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China ups anti-graft crackdown amid economic woes

China ups anti-graft crackdown amid economic woes

Chinese President Hu Jintao has called for a renewed fight against corruption because of worries the financial crisis may boost graft, state media said Wednesday.
Corruption is a major problem in China, costing the country more every year than it spends on education. Hu and other leaders have said that graft is one of the most serious threats to the country's political stability.
"In the anti-corruption efforts, we should focus on both punishment and prevention to earn trust from the people and provide solid assurance for reform, development and stability," Hu said according to a front-page article in the People's Daily, the main mouthpiece of the Communist Party.
China's economy has plunged in recent months as the decline in demand for Chinese goods globally has forced thousands of factories to close, causing factory workers to take to the streets demanding pay and protesting layoffs.
Growing joblessness amid the financial crisis will likely compound simmering dissatisfaction among the poor over corruption. Graft is also a focal point of protests by ordinary Chinese, who vent anger over the widening gap between rich and poor and illegal attempts to seize land.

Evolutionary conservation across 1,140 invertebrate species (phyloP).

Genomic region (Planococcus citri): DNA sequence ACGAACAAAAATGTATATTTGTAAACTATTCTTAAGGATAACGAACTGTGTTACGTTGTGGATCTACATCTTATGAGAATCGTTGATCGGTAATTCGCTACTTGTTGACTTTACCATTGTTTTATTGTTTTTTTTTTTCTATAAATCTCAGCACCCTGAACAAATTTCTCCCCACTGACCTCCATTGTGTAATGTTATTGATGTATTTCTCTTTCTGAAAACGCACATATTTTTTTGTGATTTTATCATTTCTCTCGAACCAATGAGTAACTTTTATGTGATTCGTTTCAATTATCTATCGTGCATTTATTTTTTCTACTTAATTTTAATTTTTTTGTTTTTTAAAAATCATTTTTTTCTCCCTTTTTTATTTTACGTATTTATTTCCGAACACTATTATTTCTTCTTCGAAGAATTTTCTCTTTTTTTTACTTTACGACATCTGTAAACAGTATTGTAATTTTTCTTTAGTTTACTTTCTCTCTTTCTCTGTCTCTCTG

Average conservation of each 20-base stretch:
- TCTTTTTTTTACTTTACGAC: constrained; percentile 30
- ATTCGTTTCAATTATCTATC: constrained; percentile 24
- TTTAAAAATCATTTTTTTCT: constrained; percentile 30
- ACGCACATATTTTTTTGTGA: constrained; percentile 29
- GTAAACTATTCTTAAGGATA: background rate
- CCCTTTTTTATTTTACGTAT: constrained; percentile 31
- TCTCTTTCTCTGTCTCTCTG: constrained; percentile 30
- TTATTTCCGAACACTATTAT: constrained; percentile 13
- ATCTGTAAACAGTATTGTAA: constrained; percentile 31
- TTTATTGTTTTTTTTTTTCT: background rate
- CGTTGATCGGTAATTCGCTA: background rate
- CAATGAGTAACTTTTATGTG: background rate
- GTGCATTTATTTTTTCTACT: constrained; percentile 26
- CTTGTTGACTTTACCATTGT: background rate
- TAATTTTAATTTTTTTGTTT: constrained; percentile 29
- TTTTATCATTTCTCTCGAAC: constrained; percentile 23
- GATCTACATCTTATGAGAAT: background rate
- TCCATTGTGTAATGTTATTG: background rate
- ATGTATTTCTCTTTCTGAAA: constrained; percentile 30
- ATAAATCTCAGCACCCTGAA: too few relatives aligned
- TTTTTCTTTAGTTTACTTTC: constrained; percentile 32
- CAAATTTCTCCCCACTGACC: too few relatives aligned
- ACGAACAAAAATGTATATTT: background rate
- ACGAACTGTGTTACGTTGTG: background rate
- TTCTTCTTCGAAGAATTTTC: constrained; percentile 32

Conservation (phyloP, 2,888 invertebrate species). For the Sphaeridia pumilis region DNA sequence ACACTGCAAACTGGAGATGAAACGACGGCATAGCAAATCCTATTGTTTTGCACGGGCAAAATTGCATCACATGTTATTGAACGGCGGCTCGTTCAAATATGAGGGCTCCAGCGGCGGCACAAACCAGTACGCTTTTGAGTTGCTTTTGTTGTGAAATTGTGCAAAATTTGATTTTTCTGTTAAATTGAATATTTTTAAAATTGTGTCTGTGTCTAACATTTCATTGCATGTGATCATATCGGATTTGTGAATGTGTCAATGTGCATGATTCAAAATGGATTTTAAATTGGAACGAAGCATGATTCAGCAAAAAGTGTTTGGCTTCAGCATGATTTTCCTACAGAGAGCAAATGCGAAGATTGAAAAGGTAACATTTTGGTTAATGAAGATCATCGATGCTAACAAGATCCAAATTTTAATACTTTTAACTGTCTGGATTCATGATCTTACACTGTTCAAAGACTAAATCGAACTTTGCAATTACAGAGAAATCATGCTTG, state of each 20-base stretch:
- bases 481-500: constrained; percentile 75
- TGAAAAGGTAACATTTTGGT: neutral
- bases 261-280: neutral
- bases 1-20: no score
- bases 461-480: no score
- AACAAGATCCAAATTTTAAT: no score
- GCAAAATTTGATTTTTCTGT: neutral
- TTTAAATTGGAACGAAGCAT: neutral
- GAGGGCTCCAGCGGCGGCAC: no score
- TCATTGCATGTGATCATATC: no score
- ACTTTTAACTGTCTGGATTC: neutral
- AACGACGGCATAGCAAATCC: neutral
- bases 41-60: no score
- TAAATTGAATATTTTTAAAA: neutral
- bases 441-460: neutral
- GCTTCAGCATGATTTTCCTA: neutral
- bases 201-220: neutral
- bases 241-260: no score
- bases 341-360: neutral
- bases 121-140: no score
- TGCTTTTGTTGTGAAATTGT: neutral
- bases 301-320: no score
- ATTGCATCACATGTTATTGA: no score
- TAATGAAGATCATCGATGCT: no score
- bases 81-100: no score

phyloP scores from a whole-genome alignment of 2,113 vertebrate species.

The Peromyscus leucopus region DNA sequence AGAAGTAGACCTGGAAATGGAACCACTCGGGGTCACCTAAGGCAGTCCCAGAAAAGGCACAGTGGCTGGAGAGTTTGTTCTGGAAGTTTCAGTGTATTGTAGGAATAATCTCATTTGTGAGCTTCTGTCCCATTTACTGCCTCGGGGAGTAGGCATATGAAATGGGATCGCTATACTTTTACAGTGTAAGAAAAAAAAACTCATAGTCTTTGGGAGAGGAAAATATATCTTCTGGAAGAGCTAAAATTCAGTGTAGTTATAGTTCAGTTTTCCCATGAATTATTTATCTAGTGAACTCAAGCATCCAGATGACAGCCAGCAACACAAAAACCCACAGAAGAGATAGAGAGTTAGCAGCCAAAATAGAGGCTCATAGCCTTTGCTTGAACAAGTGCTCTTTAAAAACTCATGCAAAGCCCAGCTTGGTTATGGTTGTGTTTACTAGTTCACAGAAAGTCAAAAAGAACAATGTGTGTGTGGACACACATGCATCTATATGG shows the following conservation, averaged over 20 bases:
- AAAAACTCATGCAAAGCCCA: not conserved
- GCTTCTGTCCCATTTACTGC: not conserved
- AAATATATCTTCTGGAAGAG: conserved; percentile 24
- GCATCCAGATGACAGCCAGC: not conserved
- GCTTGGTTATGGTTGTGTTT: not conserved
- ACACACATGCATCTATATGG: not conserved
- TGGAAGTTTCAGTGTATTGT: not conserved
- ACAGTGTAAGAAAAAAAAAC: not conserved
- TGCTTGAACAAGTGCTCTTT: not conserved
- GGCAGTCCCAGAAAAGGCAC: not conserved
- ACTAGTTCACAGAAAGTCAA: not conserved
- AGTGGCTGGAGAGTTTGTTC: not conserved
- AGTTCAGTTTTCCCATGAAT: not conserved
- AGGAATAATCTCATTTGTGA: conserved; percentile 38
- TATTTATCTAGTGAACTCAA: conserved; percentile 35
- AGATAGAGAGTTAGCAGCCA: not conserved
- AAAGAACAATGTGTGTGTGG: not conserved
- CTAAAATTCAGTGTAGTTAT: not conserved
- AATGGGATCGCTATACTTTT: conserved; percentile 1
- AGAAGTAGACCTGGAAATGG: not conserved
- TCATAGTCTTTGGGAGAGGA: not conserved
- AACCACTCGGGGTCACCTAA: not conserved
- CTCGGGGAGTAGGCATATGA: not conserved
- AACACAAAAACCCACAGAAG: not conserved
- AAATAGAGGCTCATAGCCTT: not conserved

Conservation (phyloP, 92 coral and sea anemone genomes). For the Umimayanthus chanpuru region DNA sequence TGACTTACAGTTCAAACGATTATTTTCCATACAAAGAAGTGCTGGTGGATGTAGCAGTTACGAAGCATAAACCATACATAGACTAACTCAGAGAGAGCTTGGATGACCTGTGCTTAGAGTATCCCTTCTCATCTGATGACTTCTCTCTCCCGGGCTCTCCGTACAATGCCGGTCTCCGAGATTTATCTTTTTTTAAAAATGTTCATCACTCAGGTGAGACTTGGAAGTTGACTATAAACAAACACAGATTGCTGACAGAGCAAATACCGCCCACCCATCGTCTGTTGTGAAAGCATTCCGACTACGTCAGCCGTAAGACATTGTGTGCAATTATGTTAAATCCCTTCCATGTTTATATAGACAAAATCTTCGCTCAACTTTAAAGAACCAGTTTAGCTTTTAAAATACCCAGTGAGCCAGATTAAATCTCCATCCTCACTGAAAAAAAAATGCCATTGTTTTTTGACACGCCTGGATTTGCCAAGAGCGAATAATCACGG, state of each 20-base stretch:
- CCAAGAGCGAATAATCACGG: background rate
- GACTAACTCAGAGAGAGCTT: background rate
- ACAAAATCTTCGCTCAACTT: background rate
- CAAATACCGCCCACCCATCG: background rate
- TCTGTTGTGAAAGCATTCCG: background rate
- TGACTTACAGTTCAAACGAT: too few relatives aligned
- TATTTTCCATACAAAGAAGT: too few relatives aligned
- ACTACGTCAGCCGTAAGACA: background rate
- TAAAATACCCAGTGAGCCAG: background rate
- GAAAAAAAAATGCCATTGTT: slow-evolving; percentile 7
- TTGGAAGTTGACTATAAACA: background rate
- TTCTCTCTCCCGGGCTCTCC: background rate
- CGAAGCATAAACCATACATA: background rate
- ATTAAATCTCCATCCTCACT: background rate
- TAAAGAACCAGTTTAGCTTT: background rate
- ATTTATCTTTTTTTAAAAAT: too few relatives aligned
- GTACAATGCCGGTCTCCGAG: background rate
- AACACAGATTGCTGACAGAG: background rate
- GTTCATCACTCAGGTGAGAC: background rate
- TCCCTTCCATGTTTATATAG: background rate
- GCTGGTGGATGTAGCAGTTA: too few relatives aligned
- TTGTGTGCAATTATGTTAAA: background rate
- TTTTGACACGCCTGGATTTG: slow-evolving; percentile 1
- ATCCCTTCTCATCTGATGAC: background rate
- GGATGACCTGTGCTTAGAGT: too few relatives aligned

In a further sign of the government's sensitivity on the issue, Hu's comments were made to the ruling Communist Party's top anti-graft body, the Central Commission for Discipline Inspection. He urged them to focus on power abuse, bribery and misconduct, and pledged that no corrupt officials would be allowed to escape punishment, the People's Daily, reported on its front page.
China launched a five-year plan to fight corruption in April. The government recently cut the budget for overseas trips taken by government officials, after dozens of officials were caught last month taking lavish vacations disguised as business trips to the U.S. on taxpayer money.


Updated : 2021-02-26 21:23 GMT+08:00